From Provocative to Productive: Teaching Controversial Topics

Get first steps for creating a respectful yet vibrant environment for students to explore diverse ideas on controversial topics, from politics to profanity, religion to racism. Four guidelines and a debate leader checklist provide a foundation for those seeking to steer productive conversations about controversial subjects.

  • Resource Type: Lesson Plans, Modules (Teaching Unit)
  • Subject: Foundations of Democracy
  • Grades: 8, 9, 10, 11, 12

Dealing With Controversial Issues/Social Studies in Action Library

This program examines how social studies teachers in any grade level can encourage open and informed discussions with their students while dealing with controversial issues. Topics range from stereotypes and gender–based discrimination to the conflict in the Middle East. Through clearly identifying issues, listening to multiple perspectives, and formulating personal positions, teachers explore strategies that can be used to teach challenging issues such as these in their own classrooms.

  • Resource Type: Lesson Plans, Media, Modules (Teaching Unit), Research (Digests of Primary Sources), Video
  • Subject: Citizenship
  • Grades: K, 1, 2, 3, 4, 5, 6, 7, 8, 9, 10, 11, 12

The Campus Speaker: A Case Study in Free Speech

Use this classroom-ready lesson to examine free-expression issues surrounding a controversial speaker invited to appear at UC Berkeley. We provide questions to help guide your students on if and when offensive speech should be banned, and what are the competing groups and interests.

  • Resource Type: Lesson Plans, Modules (Teaching Unit)
  • Subject: Rights and Responsibilities
  • Grades: 10, 11, 12

Judicial Independence: Essential, Limited, Controversial

In a constitutional system of government, the role of the judiciary is essential for maintaining the balance of power, protecting individual rights, upholding the rule of law, interpreting the Constitution, and ensuring equal justice for all. In this lesson, students learn about the role of an independent judiciary in the United States.

  • Resource Type: Lesson Plans
  • Subject: Judicial Branch/Supreme Court
  • Grades: 9, 10, 11, 12

The Constitution: That Delicate Balance

Constitutional issues come to life in this Emmy Award-winning series. Key political, legal, and media professionals engage in spontaneous and heated debates on controversial issues such as campaign spending, the right to die, school prayer, and immigration reform. This series will deepen understanding of the life and power of this enduring document and its impact on history and current affairs, while bringing biases and misconceptions to light.

  • Resource Type: Media, Video
  • Subject: Rights and Responsibilities
  • Grades: 8, 9, 10, 11, 12

Civil Conversation: Immigration Enforcement Raids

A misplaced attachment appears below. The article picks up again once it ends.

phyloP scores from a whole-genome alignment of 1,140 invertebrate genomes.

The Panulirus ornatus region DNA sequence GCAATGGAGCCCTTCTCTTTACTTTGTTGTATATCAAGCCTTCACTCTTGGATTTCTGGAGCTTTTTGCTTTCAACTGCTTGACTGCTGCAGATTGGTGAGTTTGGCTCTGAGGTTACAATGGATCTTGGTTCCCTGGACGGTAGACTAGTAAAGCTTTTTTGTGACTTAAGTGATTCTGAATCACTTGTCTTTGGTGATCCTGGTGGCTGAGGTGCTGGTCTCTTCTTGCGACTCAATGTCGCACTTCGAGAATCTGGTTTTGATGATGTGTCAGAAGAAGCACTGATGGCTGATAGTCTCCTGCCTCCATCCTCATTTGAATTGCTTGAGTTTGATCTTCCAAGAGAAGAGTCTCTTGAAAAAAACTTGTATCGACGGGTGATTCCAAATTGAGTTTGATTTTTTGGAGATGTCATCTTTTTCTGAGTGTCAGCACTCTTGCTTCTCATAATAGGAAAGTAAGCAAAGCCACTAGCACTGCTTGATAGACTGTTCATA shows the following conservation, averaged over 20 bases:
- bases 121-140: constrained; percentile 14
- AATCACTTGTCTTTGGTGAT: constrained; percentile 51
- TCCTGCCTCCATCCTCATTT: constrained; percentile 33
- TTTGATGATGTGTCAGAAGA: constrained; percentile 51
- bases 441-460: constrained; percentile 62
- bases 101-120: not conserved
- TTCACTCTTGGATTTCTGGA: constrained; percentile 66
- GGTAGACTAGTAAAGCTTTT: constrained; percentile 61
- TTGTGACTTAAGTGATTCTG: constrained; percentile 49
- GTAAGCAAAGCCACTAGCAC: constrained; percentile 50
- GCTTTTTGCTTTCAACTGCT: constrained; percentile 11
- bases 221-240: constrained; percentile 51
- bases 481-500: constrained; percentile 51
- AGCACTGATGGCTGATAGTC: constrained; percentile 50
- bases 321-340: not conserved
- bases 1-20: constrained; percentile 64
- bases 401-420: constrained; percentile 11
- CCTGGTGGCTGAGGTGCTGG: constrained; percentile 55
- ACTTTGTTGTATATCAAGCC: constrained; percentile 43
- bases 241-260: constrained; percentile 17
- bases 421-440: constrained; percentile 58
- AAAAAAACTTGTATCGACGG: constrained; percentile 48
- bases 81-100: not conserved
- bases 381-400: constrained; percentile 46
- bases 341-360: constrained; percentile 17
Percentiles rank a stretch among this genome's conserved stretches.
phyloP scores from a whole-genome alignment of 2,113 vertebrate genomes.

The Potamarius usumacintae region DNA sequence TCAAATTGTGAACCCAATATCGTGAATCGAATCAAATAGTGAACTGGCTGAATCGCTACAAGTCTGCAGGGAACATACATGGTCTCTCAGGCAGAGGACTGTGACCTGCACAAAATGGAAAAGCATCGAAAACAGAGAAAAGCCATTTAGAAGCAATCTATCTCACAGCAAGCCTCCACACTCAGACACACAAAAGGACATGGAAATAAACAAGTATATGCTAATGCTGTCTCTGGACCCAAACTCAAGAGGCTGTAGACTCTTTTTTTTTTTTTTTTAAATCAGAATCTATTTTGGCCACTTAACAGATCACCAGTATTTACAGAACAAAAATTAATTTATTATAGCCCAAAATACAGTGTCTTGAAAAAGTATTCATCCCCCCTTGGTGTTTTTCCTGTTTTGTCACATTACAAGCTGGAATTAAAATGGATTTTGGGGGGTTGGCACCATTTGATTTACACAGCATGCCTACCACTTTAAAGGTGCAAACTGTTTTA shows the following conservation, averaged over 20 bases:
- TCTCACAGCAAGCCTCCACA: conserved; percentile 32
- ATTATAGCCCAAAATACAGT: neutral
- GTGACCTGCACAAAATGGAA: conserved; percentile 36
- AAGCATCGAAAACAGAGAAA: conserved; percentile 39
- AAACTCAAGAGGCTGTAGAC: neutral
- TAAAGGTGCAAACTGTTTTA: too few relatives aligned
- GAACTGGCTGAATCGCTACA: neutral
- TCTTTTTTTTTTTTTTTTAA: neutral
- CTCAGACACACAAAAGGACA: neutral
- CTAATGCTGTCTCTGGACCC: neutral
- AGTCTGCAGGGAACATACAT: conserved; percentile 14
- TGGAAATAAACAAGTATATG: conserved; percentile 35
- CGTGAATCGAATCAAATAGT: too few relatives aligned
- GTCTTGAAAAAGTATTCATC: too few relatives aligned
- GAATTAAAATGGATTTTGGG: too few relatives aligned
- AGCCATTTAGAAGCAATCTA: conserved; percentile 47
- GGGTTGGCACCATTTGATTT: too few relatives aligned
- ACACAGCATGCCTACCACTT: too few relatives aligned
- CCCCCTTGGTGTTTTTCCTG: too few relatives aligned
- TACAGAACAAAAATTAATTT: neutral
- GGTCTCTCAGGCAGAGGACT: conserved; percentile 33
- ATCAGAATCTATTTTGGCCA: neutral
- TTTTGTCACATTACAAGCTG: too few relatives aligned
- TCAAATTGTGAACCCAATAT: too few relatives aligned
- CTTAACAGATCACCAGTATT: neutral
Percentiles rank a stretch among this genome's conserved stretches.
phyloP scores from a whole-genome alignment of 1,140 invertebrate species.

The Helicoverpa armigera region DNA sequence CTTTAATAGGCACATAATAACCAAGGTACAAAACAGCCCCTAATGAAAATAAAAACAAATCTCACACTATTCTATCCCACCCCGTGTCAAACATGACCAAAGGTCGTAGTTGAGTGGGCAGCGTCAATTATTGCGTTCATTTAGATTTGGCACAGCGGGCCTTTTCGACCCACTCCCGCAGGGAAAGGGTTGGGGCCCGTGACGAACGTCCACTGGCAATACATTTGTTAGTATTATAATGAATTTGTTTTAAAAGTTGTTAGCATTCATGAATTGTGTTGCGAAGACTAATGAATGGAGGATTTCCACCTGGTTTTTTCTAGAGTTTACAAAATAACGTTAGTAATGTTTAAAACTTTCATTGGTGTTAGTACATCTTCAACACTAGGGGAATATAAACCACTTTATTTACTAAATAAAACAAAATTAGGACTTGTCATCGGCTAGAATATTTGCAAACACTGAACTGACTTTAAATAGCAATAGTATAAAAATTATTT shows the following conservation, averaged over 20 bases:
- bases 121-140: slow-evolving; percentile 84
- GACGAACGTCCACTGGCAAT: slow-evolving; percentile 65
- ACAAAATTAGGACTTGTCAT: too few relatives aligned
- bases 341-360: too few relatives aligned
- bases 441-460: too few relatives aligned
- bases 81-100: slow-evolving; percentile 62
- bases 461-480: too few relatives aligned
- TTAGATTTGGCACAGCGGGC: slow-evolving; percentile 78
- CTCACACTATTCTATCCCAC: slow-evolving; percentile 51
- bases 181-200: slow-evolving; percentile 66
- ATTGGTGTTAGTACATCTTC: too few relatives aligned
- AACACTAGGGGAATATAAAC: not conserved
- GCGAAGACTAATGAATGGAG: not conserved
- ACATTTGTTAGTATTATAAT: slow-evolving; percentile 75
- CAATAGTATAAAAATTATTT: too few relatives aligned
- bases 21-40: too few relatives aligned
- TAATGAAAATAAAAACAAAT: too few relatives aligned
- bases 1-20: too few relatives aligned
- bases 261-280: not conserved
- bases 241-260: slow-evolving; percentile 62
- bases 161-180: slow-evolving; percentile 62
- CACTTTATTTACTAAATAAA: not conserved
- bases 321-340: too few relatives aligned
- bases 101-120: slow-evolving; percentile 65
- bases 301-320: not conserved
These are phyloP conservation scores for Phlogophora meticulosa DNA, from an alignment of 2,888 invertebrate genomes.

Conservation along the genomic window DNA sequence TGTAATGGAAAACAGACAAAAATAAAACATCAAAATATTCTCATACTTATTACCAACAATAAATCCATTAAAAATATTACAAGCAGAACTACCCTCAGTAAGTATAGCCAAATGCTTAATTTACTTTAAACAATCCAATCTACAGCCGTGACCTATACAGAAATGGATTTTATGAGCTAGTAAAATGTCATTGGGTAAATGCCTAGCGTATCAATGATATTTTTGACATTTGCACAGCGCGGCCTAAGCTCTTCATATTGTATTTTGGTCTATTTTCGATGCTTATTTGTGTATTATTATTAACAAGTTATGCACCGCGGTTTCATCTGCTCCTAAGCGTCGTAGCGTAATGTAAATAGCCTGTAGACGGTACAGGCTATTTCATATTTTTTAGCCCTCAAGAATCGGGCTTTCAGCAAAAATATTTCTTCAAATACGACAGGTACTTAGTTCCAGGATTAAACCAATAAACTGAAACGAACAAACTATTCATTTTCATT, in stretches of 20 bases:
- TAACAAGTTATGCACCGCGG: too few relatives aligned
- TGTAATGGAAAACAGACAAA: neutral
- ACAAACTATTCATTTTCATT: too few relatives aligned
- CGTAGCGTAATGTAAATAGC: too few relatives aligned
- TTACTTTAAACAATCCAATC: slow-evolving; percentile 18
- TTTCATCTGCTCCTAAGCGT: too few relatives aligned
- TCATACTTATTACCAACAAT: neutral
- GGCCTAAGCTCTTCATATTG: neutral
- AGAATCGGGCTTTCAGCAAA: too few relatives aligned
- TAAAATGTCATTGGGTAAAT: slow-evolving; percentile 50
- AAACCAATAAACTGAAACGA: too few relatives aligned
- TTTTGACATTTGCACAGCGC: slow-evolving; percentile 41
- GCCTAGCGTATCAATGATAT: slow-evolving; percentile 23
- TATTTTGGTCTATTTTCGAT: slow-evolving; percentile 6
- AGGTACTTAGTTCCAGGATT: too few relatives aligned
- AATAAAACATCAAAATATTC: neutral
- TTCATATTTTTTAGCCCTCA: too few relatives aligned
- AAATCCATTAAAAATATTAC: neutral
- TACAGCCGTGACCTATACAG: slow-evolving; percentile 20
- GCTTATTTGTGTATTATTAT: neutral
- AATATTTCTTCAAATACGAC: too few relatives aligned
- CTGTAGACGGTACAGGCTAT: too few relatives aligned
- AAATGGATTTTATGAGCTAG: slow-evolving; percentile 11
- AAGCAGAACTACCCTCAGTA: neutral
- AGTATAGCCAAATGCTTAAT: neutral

Controversial legal and policy issues, as they are discussed in the public arena, often lead to polarization, not understanding. This Civil Conversation activity offers an alternative. In this structured discussion method, under the guidance of a facilitator, participants are encouraged to engage intellectually with challenging materials, gain insight about their own point of view, and strive for a shared understanding of issues. This lesson plan addresses the debate over the policies of the federal agency – Immigration and Customs Enforcement – that investigates and enforces the nation’s immigration laws.

  • Resource Type: Lesson Plans
  • Subject: Citizenship
  • Grades: 10, 11, 12

Flag Burning: Texas v. Johnson (1989)

This lesson explores Texas v. Johnson, the controversial 1989 Supreme Court decision on flag burning. First, students read about and discuss Texas v. Johnson. Then in small groups, students role play aides to a U.S. senator on the Judiciary Committee. The committee is considering a proposed amendment to the U.S. Constitution banning flag burning, and the aides must make a recommendation on whether the senator should support or oppose the proposed amendment.

  • Resource Type: Lesson Plans
  • Subject: Rights and Responsibilities
  • Grades: 9, 10, 11, 12

Take a Stand Resource Bundle and Video

In the “Take a Stand” activity, students engage in critical thinking and conversation around contested public issue statements. Instructors choose a public issue statement and students take a stand along the continuum based on their claim about the issue.  

  • Resource Type: Lesson Plans
  • Subject: Citizenship
  • Grades: 6, 7, 8, 9, 10, 11, 12

Deliberation Materials: Fracking

Should our state ban or allow hydraulic fracturing (or fracking)? This activity includes a deliberation reading and glossary, as well as accompanying handouts to give students additional information on the topic and to guide them through the deliberation process from planning to reflection.  

  • Resource Type: Lesson Plans
  • Subject: Citizenship
  • Grades: 6, 7, 8, 9, 10, 11, 12

Flag Day Lesson Plan: A Lesson on Texas v. Johnson (1989)

Students will be able to: understand the meaning of one central idea of the First Amendment (symbolic speech); cite textual evidence to analyze a primary source (Supreme Court opinion and dissent); become familiar with reading and comprehending a Supreme Court opinion and dissent; evaluate two Supreme Court Justices’ differing points of view on the same historical event or issue; and assess different arguments about the meaning and importance of the American flag as a national symbol.

  • Resource Type: Lesson Plans, Primary Sources
  • Subject: Rights and Responsibilities
  • Grades: 11, 12